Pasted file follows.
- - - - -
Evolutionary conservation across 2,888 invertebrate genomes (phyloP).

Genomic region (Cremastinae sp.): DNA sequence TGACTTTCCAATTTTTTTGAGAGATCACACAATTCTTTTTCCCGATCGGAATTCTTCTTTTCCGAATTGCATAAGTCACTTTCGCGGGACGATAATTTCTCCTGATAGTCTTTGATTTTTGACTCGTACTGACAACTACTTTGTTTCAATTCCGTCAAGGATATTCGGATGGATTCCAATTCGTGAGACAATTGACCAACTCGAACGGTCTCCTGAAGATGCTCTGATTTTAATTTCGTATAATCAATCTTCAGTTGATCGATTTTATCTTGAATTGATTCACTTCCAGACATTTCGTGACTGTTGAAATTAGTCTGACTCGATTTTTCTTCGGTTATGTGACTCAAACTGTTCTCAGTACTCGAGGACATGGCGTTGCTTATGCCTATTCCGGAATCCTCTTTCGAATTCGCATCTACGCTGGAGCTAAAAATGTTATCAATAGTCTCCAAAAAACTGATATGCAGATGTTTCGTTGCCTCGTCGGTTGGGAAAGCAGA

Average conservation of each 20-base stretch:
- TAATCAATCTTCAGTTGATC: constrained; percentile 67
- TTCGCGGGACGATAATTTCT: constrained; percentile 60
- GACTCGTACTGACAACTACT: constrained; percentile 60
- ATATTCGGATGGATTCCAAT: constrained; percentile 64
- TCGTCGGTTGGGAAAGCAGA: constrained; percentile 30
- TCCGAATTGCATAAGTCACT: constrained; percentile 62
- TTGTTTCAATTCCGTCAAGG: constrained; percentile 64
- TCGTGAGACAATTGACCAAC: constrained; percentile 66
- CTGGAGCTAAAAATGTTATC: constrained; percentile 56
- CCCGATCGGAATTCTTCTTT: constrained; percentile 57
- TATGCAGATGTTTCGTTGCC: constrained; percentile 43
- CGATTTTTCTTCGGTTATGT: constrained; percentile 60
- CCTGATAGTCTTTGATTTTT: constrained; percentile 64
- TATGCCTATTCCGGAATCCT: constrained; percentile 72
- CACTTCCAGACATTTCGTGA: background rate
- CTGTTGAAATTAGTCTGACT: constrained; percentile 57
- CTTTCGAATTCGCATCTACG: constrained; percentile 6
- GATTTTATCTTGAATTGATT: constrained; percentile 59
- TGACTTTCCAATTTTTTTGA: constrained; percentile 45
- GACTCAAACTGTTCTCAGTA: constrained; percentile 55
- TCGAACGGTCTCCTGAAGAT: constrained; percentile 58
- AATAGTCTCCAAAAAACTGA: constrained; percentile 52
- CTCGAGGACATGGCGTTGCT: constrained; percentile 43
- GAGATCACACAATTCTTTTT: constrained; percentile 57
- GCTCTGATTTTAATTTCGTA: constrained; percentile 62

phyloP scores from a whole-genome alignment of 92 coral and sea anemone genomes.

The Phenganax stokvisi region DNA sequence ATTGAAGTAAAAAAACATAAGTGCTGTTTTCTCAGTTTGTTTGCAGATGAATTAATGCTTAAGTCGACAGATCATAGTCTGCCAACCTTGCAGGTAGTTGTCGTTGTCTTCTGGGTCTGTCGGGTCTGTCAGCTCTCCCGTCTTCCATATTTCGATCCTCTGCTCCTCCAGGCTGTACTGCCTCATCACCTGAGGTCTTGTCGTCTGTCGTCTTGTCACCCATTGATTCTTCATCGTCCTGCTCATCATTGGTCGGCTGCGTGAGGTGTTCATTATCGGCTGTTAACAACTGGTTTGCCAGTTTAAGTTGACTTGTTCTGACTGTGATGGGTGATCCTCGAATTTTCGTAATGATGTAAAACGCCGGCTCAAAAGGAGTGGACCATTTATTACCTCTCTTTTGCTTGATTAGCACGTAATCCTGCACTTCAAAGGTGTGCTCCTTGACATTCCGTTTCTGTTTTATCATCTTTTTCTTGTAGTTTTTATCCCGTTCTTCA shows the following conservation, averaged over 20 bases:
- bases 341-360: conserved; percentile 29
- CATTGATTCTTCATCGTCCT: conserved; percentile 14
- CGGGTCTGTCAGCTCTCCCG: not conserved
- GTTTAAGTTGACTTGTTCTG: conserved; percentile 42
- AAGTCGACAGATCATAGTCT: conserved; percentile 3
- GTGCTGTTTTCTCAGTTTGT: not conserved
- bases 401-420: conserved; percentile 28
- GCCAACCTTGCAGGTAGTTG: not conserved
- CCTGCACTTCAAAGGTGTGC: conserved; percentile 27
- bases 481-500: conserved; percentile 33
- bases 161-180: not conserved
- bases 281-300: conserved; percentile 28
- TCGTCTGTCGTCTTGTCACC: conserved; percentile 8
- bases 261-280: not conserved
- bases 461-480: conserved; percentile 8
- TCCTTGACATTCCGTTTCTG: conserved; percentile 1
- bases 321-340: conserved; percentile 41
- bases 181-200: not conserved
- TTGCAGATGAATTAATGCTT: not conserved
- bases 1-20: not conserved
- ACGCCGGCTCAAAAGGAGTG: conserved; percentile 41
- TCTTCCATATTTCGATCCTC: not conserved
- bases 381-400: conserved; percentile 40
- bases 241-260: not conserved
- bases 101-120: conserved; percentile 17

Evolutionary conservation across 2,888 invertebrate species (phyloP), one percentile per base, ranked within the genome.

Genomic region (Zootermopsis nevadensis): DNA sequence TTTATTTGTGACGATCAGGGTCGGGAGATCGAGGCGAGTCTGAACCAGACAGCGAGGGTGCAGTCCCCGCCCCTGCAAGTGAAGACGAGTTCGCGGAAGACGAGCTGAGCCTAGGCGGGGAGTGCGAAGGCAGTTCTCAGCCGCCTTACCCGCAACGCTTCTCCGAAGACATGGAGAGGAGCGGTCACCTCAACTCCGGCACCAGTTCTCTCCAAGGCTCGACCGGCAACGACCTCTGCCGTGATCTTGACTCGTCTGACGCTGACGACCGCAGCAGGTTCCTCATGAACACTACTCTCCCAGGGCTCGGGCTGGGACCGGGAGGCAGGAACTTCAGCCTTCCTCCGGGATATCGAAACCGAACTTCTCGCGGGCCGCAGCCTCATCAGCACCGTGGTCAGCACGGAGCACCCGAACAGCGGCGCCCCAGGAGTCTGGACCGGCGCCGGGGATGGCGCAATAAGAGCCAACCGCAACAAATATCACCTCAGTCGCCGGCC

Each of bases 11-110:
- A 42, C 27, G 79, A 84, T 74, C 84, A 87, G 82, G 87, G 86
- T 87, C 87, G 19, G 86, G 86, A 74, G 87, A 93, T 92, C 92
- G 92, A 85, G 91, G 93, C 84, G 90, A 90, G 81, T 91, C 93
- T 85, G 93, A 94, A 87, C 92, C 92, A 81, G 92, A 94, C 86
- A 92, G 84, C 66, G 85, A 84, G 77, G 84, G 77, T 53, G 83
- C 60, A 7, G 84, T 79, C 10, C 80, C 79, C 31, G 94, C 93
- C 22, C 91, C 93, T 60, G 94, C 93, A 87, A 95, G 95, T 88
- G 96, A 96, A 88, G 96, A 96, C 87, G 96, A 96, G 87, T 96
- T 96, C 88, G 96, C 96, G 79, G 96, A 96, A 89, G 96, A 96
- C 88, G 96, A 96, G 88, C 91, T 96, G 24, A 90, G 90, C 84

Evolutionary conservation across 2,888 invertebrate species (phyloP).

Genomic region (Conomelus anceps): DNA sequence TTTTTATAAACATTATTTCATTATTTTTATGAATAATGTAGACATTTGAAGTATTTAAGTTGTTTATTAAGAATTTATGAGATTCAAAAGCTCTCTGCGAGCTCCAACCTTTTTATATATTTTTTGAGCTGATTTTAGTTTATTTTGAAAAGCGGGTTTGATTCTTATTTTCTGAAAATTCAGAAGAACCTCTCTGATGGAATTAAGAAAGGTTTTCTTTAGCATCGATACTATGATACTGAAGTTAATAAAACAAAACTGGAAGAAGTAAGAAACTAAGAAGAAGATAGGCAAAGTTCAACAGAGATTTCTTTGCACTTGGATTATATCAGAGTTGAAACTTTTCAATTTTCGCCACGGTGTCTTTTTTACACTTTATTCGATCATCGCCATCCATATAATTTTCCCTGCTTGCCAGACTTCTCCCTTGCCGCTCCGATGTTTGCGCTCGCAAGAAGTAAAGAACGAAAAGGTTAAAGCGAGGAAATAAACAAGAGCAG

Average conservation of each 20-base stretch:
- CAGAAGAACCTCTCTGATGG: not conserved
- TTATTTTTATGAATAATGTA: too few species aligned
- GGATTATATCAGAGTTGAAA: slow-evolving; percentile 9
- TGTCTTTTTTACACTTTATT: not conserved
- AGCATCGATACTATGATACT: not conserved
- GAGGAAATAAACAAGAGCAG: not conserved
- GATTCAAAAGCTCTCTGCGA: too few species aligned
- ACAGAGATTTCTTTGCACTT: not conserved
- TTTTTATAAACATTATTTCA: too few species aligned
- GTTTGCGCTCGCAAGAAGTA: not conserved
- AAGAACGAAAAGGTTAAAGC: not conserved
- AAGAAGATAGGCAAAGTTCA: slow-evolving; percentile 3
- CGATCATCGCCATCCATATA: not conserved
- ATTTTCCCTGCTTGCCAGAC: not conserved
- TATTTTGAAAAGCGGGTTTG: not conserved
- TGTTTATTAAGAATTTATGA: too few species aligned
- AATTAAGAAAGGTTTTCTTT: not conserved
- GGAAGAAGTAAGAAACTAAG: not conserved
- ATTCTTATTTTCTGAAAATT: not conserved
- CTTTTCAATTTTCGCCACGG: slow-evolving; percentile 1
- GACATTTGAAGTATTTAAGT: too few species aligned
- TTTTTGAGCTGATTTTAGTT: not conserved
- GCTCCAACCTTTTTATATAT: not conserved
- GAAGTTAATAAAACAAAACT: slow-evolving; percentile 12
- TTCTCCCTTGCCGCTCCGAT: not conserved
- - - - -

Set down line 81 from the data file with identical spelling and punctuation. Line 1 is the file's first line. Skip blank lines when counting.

- GTTTGCGCTCGCAAGAAGTA: not conserved